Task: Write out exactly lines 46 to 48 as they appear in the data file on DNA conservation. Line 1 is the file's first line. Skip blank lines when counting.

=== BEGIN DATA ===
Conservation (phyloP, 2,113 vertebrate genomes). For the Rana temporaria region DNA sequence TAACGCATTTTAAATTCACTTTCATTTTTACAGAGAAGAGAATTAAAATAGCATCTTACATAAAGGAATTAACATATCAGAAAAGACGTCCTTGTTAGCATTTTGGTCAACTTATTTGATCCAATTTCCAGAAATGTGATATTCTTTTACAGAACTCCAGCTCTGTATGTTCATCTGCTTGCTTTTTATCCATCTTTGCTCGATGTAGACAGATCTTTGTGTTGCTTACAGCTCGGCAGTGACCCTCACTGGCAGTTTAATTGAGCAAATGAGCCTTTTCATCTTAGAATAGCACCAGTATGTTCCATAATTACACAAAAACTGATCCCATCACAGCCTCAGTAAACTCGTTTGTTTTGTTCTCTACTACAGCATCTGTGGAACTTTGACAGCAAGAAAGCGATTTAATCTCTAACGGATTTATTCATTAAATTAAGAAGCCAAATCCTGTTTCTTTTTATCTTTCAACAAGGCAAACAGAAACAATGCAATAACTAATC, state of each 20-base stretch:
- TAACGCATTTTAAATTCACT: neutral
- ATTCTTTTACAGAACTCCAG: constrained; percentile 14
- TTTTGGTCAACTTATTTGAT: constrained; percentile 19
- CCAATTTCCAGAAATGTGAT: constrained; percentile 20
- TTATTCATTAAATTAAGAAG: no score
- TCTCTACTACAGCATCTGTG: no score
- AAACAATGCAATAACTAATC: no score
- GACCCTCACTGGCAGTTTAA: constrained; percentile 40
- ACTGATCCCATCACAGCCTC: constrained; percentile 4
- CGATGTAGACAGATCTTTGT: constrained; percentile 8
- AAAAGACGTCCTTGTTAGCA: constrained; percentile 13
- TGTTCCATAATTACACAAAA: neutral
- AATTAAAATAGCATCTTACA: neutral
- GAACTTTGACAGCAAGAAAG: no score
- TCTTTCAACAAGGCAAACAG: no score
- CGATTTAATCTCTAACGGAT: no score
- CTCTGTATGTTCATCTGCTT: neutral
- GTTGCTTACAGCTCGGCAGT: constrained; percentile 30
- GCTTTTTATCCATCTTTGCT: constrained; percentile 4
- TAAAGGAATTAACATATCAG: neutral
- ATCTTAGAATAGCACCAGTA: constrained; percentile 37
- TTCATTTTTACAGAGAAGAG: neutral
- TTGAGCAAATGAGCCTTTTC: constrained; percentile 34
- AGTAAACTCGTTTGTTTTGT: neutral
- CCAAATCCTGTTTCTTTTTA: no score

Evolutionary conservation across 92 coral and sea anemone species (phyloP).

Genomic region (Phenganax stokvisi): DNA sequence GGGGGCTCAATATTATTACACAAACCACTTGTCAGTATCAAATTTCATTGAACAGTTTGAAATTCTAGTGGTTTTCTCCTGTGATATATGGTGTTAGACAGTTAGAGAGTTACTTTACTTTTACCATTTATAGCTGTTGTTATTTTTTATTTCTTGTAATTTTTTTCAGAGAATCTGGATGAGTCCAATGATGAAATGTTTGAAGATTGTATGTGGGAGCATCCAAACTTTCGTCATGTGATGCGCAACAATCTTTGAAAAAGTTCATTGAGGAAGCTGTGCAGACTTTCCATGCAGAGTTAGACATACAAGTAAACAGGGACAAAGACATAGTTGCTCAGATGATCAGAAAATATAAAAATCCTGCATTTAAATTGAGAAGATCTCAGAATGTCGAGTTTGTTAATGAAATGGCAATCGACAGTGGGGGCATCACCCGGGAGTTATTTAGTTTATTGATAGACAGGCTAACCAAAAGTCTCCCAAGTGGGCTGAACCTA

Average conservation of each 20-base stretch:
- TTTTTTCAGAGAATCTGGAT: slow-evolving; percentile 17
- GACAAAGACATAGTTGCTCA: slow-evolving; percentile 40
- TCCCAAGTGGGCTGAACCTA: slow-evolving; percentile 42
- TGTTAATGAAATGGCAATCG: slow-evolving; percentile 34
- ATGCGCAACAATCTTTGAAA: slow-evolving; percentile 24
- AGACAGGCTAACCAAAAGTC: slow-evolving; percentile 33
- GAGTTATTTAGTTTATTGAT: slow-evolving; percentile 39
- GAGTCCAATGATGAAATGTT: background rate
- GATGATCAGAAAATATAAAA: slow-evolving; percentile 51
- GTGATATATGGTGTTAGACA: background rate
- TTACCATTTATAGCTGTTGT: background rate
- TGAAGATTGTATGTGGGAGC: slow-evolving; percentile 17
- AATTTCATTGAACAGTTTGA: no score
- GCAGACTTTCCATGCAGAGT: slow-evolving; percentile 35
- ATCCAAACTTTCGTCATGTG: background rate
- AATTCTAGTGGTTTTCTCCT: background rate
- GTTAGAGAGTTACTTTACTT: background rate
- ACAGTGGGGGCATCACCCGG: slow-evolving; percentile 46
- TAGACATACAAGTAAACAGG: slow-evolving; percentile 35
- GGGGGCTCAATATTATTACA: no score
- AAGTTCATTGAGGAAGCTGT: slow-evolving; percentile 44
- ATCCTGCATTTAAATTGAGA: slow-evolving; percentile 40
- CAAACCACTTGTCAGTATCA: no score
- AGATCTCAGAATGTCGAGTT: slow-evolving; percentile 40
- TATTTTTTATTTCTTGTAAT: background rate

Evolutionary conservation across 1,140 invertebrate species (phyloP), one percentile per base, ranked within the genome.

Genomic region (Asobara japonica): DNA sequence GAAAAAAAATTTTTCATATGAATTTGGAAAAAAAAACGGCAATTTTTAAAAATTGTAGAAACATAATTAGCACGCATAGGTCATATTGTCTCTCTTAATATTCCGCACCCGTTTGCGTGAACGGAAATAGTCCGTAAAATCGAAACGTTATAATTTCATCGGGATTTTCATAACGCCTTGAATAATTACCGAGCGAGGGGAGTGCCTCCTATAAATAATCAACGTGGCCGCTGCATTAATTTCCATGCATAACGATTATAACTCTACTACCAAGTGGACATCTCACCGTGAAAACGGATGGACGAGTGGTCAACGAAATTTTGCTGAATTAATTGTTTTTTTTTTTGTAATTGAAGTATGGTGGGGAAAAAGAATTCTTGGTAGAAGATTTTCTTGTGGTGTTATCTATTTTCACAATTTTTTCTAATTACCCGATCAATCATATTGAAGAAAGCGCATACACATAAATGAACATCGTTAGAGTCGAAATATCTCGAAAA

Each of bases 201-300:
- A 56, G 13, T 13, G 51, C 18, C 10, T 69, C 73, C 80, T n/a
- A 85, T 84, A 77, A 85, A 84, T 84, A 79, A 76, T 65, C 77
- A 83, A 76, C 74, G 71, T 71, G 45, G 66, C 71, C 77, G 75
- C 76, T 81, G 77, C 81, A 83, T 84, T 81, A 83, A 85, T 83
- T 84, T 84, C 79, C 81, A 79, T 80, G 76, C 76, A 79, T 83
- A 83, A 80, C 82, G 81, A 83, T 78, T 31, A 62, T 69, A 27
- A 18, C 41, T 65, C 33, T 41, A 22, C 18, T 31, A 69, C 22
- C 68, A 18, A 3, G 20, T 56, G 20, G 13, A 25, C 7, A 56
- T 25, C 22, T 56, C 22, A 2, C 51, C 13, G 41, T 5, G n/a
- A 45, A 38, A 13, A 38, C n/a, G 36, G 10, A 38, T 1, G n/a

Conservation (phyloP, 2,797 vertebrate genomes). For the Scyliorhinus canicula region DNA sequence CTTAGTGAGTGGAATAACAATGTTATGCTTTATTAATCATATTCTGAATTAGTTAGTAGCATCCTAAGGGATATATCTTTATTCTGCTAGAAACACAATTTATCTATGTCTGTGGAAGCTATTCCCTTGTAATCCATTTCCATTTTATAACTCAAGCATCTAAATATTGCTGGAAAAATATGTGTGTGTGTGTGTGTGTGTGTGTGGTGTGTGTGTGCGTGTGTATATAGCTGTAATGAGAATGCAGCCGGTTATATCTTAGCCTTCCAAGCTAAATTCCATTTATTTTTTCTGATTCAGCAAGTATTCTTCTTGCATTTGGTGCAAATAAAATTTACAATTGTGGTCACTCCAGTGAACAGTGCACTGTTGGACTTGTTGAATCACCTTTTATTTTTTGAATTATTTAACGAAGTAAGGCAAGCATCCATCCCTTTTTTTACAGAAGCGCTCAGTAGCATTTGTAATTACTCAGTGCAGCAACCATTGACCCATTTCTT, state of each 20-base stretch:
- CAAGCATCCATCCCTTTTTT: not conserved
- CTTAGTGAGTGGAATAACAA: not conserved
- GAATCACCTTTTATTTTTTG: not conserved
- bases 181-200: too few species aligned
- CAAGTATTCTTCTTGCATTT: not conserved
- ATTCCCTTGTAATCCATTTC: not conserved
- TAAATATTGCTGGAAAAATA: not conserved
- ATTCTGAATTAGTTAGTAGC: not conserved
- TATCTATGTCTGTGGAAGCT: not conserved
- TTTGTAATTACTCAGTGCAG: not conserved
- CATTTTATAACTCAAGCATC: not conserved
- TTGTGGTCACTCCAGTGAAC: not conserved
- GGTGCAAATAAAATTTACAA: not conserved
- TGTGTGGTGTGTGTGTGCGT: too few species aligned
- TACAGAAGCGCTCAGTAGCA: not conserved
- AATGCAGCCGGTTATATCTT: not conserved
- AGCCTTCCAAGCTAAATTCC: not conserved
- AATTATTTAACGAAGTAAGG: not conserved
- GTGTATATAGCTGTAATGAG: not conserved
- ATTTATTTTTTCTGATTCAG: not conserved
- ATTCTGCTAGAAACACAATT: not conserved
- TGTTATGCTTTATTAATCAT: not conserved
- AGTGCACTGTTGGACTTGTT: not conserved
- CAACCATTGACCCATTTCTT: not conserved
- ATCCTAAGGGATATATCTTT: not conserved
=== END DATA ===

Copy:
- GTTAGAGAGTTACTTTACTT: background rate
- ACAGTGGGGGCATCACCCGG: slow-evolving; percentile 46
- TAGACATACAAGTAAACAGG: slow-evolving; percentile 35